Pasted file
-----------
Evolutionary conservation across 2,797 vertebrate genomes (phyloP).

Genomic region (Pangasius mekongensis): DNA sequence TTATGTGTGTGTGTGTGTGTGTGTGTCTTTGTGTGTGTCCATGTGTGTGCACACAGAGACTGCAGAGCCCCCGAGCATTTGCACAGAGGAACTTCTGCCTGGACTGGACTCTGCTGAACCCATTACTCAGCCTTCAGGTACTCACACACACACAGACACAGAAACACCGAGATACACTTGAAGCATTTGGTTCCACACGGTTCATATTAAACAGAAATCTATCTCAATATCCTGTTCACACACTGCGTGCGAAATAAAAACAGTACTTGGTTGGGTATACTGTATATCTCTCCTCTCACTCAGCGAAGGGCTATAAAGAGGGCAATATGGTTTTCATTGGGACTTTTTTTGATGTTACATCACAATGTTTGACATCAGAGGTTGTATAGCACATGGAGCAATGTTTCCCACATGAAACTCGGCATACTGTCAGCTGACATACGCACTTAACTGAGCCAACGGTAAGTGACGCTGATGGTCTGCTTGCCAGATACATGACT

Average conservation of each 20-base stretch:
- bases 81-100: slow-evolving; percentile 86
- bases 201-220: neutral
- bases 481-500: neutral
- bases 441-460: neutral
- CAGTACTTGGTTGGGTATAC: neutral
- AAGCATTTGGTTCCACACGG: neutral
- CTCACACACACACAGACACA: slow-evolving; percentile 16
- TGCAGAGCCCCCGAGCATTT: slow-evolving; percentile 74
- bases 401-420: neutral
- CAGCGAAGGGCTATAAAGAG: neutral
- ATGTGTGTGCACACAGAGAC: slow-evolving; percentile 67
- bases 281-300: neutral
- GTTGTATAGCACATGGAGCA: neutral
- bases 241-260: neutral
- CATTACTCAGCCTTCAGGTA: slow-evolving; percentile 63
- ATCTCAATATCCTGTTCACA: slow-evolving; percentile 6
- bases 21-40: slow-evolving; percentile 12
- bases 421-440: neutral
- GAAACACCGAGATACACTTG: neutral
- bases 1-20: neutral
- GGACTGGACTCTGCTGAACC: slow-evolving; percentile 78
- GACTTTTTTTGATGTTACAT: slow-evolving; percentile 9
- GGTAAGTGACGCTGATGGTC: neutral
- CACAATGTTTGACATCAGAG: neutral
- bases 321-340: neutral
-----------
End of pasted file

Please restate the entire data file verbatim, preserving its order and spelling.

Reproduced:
Evolutionary conservation across 2,797 vertebrate genomes (phyloP).

Genomic region (Pangasius mekongensis): DNA sequence TTATGTGTGTGTGTGTGTGTGTGTGTCTTTGTGTGTGTCCATGTGTGTGCACACAGAGACTGCAGAGCCCCCGAGCATTTGCACAGAGGAACTTCTGCCTGGACTGGACTCTGCTGAACCCATTACTCAGCCTTCAGGTACTCACACACACACAGACACAGAAACACCGAGATACACTTGAAGCATTTGGTTCCACACGGTTCATATTAAACAGAAATCTATCTCAATATCCTGTTCACACACTGCGTGCGAAATAAAAACAGTACTTGGTTGGGTATACTGTATATCTCTCCTCTCACTCAGCGAAGGGCTATAAAGAGGGCAATATGGTTTTCATTGGGACTTTTTTTGATGTTACATCACAATGTTTGACATCAGAGGTTGTATAGCACATGGAGCAATGTTTCCCACATGAAACTCGGCATACTGTCAGCTGACATACGCACTTAACTGAGCCAACGGTAAGTGACGCTGATGGTCTGCTTGCCAGATACATGACT

Average conservation of each 20-base stretch:
- bases 81-100: slow-evolving; percentile 86
- bases 201-220: neutral
- bases 481-500: neutral
- bases 441-460: neutral
- CAGTACTTGGTTGGGTATAC: neutral
- AAGCATTTGGTTCCACACGG: neutral
- CTCACACACACACAGACACA: slow-evolving; percentile 16
- TGCAGAGCCCCCGAGCATTT: slow-evolving; percentile 74
- bases 401-420: neutral
- CAGCGAAGGGCTATAAAGAG: neutral
- ATGTGTGTGCACACAGAGAC: slow-evolving; percentile 67
- bases 281-300: neutral
- GTTGTATAGCACATGGAGCA: neutral
- bases 241-260: neutral
- CATTACTCAGCCTTCAGGTA: slow-evolving; percentile 63
- ATCTCAATATCCTGTTCACA: slow-evolving; percentile 6
- bases 21-40: slow-evolving; percentile 12
- bases 421-440: neutral
- GAAACACCGAGATACACTTG: neutral
- bases 1-20: neutral
- GGACTGGACTCTGCTGAACC: slow-evolving; percentile 78
- GACTTTTTTTGATGTTACAT: slow-evolving; percentile 9
- GGTAAGTGACGCTGATGGTC: neutral
- CACAATGTTTGACATCAGAG: neutral
- bases 321-340: neutral